Friday, May 16, 2014

Early learning professionals, scientists share progress on Frontiers of Innovation pilots

Participants in Frontiers of Innovation—an effort to use science to inform early learning practices—came together in Seattle this week to share progress on testing four promising ways to support healthy child development. FOI pairs scientists with early learning professionals to co-design and test new strategies to build executive function and address mental health concerns in parents and children. The focus is on testing ideas on a quick cycle: Strategies that work could be taken to scale around the state; strategies that don’t work can be altered and tested again.

“It’s amazing what happens when you connect people who do this [early learning] work and are passionate about it with the scientists, and give them permission to co-create,” said Department of Early Learning Assistant Director for Quality Practice and Professional Growth Juliet Morrison.

The four intervention models currently being tested are:

Filming Interactions to Nurture Development (FIND)
In this model developed at the Oregon Social Learning Center (OSLC) at the University of Oregon, coaches videotape adults interacting with children and then show them clips where they are supporting children’s development.

“We look at the film to identify moments where good things are happening,” said Melanie Berry, an OSLC research associate. She added that the program reinforces and strengthens the naturally occurring supportive interactions between young children and adults, so-called “serve and return” interactions that help shape the brain.

Children’s Home Society of Washington (CHS) is one program testing out FIND with some of the families it serves with home visiting.

“Imagine you’re in a situation where you are under investigation for abuse or neglect, and then someone comes in and says, ‘OK, let’s look at what you’re doing right,’” said Jason Gortney, CHS community manager.

Licensed family home child care provider Lorrie Hope, another FIND pilot participant, was trained and has since coached three of the families in her care using FIND. Because she lives in southeast Washington, her training was all done online.

“I have a much stronger relationship with my parents,” she said. “We are more trusting with each other and we have a common language.”

Attachment Vitamins
University of California San Francisco research Annmarie Hulette developed the Attachment Vitamins curriculum to help improve caregiver knowledge of important child development issues including executive function and toxic stress. It’s currently being tested by Children’s Home Society and Centralia College.

“Attachment Vitamins is giving us the active ingredients we can take out of the child-parent psychotherapy model and plug into home visiting,” said Gortney. At Centralia College, they are piloting the curriculum in the Teens Entering Education Now (TEEN) program for 14 to 21-year-olds who are pregnant or parenting.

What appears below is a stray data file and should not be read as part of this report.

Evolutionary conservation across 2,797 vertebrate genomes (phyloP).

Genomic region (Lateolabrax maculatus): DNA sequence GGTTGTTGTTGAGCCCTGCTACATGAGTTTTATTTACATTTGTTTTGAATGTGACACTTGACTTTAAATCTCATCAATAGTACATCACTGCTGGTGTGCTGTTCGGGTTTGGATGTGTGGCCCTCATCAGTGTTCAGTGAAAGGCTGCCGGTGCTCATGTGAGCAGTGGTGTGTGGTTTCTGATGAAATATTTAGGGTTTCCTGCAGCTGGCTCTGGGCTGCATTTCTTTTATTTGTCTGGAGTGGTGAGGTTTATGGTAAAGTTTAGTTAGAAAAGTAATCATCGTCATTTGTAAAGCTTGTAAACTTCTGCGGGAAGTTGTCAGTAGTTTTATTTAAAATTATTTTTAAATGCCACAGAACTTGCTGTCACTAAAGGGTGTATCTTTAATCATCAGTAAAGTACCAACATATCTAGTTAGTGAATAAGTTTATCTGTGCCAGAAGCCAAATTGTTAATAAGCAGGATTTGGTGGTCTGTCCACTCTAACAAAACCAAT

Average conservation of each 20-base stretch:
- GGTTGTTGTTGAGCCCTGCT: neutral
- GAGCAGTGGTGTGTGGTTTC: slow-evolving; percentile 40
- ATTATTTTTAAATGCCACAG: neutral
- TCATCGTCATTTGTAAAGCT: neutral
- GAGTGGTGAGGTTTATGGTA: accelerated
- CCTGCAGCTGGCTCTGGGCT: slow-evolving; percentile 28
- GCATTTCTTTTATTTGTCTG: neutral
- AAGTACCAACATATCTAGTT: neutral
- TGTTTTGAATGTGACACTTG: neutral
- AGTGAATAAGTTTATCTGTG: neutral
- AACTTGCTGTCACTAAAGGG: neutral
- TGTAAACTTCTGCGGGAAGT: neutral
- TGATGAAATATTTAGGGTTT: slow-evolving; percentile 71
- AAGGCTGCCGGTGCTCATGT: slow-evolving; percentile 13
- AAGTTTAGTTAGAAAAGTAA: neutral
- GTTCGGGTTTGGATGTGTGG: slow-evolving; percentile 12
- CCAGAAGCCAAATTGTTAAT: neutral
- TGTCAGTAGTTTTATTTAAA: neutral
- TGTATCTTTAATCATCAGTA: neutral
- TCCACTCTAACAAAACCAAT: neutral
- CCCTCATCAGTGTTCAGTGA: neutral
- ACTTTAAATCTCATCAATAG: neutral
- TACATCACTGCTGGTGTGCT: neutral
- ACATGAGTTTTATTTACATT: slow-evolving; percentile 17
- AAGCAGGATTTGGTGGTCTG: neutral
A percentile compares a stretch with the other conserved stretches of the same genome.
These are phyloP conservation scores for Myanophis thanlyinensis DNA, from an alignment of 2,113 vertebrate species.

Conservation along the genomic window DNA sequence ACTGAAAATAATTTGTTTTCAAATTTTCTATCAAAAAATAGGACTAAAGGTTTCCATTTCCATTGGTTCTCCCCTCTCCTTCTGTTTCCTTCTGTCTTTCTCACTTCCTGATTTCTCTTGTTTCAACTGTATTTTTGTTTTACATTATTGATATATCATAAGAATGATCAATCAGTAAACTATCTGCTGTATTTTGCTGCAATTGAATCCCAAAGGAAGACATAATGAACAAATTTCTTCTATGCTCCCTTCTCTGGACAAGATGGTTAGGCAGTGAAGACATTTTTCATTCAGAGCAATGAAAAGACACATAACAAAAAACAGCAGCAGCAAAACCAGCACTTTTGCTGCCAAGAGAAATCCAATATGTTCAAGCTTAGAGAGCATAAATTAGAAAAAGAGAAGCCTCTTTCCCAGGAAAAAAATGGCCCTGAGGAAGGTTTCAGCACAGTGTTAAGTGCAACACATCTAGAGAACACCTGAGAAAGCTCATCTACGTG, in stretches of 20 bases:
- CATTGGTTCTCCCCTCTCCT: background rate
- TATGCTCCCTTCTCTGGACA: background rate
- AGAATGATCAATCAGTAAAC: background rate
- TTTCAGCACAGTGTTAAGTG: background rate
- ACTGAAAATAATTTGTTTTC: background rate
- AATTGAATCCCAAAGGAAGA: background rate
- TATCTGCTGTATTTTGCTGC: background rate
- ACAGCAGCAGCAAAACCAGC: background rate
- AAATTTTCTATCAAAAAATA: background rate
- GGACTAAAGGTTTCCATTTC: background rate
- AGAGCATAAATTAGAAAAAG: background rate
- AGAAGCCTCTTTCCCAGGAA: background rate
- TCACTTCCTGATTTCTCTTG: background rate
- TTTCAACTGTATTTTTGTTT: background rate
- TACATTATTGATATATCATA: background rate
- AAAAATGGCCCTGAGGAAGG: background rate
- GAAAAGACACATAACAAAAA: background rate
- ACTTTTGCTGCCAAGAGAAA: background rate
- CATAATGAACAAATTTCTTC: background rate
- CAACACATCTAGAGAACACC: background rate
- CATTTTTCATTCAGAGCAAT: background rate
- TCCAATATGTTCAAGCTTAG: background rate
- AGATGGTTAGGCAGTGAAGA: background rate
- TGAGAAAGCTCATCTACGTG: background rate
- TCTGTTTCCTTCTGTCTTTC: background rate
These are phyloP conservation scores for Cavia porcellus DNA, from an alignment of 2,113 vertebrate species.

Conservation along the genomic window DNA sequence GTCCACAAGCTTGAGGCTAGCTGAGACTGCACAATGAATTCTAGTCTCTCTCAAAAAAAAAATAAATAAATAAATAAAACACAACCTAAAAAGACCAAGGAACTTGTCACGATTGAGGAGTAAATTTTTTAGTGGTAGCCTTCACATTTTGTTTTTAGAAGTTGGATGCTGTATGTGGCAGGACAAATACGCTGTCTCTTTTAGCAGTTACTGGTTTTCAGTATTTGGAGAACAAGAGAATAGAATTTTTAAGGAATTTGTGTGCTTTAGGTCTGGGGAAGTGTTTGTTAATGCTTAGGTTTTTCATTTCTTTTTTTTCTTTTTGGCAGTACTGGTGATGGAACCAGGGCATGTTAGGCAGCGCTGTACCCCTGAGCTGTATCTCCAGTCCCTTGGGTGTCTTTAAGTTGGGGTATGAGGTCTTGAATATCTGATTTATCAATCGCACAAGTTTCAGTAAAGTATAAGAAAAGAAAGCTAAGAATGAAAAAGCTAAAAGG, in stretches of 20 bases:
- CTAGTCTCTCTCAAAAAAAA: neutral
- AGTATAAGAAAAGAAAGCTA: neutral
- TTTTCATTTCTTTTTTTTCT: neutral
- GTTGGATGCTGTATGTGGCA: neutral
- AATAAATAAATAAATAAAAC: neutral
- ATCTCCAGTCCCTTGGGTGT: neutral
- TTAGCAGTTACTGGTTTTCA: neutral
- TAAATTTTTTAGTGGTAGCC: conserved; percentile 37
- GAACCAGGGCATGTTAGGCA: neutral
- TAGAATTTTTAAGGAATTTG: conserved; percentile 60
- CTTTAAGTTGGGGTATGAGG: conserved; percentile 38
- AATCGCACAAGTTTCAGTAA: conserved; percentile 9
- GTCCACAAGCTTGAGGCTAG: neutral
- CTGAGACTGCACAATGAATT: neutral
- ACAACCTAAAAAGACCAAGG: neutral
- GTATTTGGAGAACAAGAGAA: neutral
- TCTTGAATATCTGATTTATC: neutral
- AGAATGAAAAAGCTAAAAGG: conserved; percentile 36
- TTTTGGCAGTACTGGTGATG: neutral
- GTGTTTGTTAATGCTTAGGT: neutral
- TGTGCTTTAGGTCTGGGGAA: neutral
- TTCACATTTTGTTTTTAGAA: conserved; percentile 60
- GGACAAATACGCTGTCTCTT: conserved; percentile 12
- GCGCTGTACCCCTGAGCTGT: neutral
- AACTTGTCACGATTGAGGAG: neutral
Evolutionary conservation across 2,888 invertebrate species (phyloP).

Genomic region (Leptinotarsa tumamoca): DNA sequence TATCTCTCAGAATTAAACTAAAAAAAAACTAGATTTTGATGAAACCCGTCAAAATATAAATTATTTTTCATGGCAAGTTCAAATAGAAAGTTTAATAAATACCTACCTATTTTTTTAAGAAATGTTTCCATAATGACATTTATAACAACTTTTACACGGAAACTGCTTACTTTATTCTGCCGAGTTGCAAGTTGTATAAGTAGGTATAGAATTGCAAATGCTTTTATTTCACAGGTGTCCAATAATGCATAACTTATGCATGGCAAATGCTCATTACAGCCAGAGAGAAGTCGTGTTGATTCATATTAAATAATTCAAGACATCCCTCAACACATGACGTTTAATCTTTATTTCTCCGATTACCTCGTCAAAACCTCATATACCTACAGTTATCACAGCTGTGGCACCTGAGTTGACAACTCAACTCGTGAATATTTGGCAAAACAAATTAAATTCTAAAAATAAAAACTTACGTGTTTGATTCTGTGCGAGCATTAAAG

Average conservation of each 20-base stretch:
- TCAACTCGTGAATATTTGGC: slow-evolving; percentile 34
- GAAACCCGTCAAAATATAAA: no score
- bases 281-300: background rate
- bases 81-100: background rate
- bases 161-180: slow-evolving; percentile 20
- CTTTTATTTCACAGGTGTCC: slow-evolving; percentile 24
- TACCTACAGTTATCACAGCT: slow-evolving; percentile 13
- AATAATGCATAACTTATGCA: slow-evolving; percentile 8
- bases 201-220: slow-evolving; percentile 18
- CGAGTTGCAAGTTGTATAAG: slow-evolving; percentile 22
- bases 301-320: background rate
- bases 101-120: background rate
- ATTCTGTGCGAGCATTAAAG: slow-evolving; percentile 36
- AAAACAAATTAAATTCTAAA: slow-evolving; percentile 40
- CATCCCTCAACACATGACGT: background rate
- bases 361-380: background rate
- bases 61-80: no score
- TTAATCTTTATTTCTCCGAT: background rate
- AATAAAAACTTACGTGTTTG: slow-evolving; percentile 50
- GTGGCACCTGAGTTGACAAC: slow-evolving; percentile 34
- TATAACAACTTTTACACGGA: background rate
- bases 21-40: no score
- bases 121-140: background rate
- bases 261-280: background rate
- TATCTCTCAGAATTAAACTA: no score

Executive Function Games
“Not every parent and child knows how to play together,” said University of California Berkeley Associate Professor Silvia Bunge, who is working with Childhaven and Centralia College to introduce games that caregivers and children can play together to build cognitive flexibility (the capacity to nimbly switch gears and apply different rules in different settings—for example, children using inside and outside voices in different situations.

At Childhaven, researchers are finding improvement in children’s cognitive flexibility after 10 weeks of playing the specially designed games in their classroom.

“It’s accessible, it’s sustainable—it’s not something that’s overly burdensome,” said Childhaven Vice President of Branch Program Operations Bethany Larsen.

Mindfulness Parenting Program (SEA CAP)
University of Washington Professor of Psychology Liliana Lengua has long studied how income impacts parenting and chld development. She developed the Social and Emotional and Academic Success of Children and Parents (SEA CAP), which helps adults cultivate mindfulness and emotional regulation. This promotes warm interactions between adult and child, and helps the adult learn to “scaffold” learning by guiding children in tasks but stepping out to let the child practice autonomy.

Educational Service District 112 in Vancouver is embedding the mindfulness training in its existing weekly parent-child play group.

“When you practice these skills over time, it becomes easier to access, so when you find yourself in a moment of stress, it’s there for you to use,” said Corina McEntire, ESD 112 professional development manager.

No comments: